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"ICAO postpones audit of Nepal's aviation standards"

Tuesday, June 13, 2017

ICAO postpones audit of aviation standards
Nepal - The Kathmandu Post

The International Civil Aviation Organisation (ICAO) has postponed the 
much-awaited audit of Nepal's aviation standards as one of the experts is 
indisposed, the Civil Aviation Authority of Nepal (CAAN) said.

The ICAO Validation Mission (ICVM) had been scheduled to conduct its audit from 
June 6-13. The United Nations aviation watchdog monitors Nepal's aviation 
safety oversight capabilities through the ICAO Coordinated Validation Missions 

The mission is normally invited by a state when it is fully confident that it 
has fulfilled all the compliances with international safety standards. 

"ICAO has informed us of their decision to postpone the ICVM. They have not 
exactly fixed the next audit date, but it will probably be June-end," said 
Birendra Prasad Shrestha, spokesperson for CAAN. 

Based on Nepal's request, ICAO was supposed to send flight operation and air 
worthiness experts.

In July 2013, an ICAO mission visited Nepal to validate the corrective measures 
taken by the country to address the deficiencies pointed out by the global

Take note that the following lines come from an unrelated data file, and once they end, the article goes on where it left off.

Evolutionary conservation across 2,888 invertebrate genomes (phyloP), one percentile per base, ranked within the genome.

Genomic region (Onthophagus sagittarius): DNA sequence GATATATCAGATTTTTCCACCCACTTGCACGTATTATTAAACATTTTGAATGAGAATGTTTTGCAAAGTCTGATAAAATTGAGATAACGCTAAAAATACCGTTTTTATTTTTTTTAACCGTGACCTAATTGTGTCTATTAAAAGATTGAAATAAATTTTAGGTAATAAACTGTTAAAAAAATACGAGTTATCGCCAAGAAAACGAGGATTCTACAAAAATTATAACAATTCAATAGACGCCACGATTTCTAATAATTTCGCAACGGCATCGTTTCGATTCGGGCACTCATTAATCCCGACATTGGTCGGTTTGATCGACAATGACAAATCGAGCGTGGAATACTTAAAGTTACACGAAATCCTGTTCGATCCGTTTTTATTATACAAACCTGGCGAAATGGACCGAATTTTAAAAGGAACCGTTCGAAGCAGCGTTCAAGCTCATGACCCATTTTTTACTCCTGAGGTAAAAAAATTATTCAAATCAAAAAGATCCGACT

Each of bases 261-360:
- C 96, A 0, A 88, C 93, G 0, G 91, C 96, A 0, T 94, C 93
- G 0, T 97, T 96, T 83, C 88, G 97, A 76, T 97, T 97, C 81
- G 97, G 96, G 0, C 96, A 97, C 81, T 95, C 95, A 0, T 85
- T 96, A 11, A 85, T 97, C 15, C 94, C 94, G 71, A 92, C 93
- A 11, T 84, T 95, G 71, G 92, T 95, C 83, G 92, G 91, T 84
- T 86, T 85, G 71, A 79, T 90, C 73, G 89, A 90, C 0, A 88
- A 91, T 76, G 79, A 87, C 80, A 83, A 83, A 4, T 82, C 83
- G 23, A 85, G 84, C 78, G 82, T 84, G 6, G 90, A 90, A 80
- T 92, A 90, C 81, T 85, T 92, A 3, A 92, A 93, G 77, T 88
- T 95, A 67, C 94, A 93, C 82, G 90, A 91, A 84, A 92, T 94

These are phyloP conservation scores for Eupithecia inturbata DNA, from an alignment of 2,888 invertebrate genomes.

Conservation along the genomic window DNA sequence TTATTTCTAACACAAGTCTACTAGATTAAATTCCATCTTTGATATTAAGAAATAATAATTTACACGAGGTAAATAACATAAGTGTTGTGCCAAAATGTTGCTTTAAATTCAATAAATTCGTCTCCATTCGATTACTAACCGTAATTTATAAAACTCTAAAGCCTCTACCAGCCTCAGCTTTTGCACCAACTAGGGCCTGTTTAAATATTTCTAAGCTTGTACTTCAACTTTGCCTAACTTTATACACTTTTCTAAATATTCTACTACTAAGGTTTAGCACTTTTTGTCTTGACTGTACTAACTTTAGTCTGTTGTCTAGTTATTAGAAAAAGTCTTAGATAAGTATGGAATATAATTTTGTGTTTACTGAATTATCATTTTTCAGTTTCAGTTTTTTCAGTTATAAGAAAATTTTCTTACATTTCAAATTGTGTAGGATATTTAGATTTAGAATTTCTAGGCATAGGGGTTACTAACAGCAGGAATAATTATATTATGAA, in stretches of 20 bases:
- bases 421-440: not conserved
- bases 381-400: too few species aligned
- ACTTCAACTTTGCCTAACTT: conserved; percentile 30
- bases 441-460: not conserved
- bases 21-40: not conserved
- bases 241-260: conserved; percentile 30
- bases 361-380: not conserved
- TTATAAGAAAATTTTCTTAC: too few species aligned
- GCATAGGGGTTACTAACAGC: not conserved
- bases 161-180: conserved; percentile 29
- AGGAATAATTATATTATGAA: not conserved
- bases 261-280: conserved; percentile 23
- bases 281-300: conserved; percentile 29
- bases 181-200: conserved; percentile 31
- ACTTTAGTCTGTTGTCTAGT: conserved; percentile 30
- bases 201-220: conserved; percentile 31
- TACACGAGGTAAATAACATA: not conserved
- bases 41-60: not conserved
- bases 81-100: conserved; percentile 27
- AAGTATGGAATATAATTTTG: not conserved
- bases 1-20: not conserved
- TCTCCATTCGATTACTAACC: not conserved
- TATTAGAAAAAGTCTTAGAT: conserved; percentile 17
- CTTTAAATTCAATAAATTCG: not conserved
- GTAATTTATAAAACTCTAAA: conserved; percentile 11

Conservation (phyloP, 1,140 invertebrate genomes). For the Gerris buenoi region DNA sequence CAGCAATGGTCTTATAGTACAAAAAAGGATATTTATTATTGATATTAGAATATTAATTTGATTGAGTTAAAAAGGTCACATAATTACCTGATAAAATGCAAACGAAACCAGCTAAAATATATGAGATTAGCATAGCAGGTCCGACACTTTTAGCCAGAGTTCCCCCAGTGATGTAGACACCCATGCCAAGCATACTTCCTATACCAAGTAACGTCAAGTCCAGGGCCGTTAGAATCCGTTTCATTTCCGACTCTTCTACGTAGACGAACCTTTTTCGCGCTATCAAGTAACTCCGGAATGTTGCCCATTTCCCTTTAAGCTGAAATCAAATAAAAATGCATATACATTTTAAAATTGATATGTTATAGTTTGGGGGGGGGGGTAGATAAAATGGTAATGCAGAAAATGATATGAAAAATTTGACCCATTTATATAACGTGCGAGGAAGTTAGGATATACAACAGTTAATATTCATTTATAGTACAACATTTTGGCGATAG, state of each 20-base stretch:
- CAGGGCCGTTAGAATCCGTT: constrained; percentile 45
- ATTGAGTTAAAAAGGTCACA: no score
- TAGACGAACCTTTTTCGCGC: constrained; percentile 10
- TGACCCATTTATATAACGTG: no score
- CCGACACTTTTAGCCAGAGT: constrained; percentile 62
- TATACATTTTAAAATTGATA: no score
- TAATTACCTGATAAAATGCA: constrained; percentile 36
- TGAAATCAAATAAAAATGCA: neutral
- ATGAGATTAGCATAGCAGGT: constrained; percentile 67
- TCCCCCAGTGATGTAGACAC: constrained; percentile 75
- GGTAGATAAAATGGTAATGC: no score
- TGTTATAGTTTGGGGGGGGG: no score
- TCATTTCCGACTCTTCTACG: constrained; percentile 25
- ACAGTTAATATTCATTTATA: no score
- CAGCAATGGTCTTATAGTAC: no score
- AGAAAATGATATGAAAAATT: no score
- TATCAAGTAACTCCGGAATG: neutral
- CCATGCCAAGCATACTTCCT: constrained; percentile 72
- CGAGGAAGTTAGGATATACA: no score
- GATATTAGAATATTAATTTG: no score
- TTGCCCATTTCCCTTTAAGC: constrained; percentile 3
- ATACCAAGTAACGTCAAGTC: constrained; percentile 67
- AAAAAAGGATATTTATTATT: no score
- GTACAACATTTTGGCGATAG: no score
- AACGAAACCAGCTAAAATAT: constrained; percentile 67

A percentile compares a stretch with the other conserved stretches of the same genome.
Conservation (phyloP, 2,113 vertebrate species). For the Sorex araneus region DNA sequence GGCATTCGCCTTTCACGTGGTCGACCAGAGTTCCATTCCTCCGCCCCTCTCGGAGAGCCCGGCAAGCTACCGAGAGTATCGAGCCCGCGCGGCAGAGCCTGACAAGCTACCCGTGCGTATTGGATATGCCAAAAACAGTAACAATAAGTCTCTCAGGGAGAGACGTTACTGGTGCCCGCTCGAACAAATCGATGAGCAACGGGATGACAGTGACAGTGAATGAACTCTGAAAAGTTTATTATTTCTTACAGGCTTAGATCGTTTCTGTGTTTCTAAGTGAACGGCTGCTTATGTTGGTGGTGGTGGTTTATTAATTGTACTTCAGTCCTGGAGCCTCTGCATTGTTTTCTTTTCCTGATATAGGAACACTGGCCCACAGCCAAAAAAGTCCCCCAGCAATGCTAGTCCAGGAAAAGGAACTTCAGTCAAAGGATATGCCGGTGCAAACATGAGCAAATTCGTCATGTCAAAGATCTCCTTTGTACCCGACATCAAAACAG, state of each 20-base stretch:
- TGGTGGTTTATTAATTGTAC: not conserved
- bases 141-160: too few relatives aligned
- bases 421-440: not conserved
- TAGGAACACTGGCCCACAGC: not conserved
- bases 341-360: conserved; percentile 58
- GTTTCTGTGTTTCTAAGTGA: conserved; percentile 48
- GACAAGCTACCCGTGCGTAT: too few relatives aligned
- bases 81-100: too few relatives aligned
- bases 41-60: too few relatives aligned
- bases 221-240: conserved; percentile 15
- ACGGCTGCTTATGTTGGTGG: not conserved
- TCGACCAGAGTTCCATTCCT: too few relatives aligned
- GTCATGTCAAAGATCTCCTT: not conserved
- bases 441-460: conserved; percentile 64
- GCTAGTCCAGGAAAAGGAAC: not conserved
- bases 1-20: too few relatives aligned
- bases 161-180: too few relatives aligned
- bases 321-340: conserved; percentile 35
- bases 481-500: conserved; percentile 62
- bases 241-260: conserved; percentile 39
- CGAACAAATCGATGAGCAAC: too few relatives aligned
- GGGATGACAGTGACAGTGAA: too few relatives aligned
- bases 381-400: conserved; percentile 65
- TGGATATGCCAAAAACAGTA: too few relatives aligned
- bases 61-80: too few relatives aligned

aviation watchdog in 2009.

The mission carried out an on-site audit from July 10-16. Unsatisfied with 
Nepal's progress, the UN supervisory body had given the significant safety 
concern (SSC) tag to Nepal's aviation sector in its audit report in August 2013.

It had given a red flag on 'operations', among the eight critical elements of 
safety oversight, due to the large number of aircraft accidents and incidents 
between 2009 and 2012 when there were at least two passenger aircraft crashes 

Nepal had performed poorly in effectively implementing air safety oversight 
systems, appearing way down among 46 Asian countries. As a consequence of the 
audit report, the European Commission (EC) on December 5, 2013 put all Nepali 
carriers in its bad books for the worst record of air safety oversight.

There are eight critical elements that ICAO considers essential for a state to 
establish, implement and maintain in order to have an effective national safety 
oversight system. They include primary aviation legislation, Organisation and 
safety oversight functions, personnel licensing, aircraft operations, 
airworthiness of aircraft, aerodromes, air navigation system and accident and 
incident investigation.

Among the eight critical elements, the mission will audit four 
areas-legislation, Organisational, operations and airworthiness.

Although, CAAN had requested ICAO for an audit in all areas, accident and 
incident investigation were not included due to the unsatisfactory progress 
made by Nepal. Likewise, ICAO did not deem it necessary to do an audit in three 
other areas-personnel licensing, navigation system and aerodromes-as Nepal has 
performed well in them, CAAN said.  CAAN decided to invite the audit mission 
after getting the go-ahead from the Combined Action Team (CAT) of ICAO's Asia 
and Pacific office in Bangkok which has helped it in its evaluation and 
preparations. A six-member CAT mission provided assistance to CAAN from 
November 22-25 last year.

International airlines and travellers hesitate to travel to a country whose air 
safety has been questioned by ICAO.
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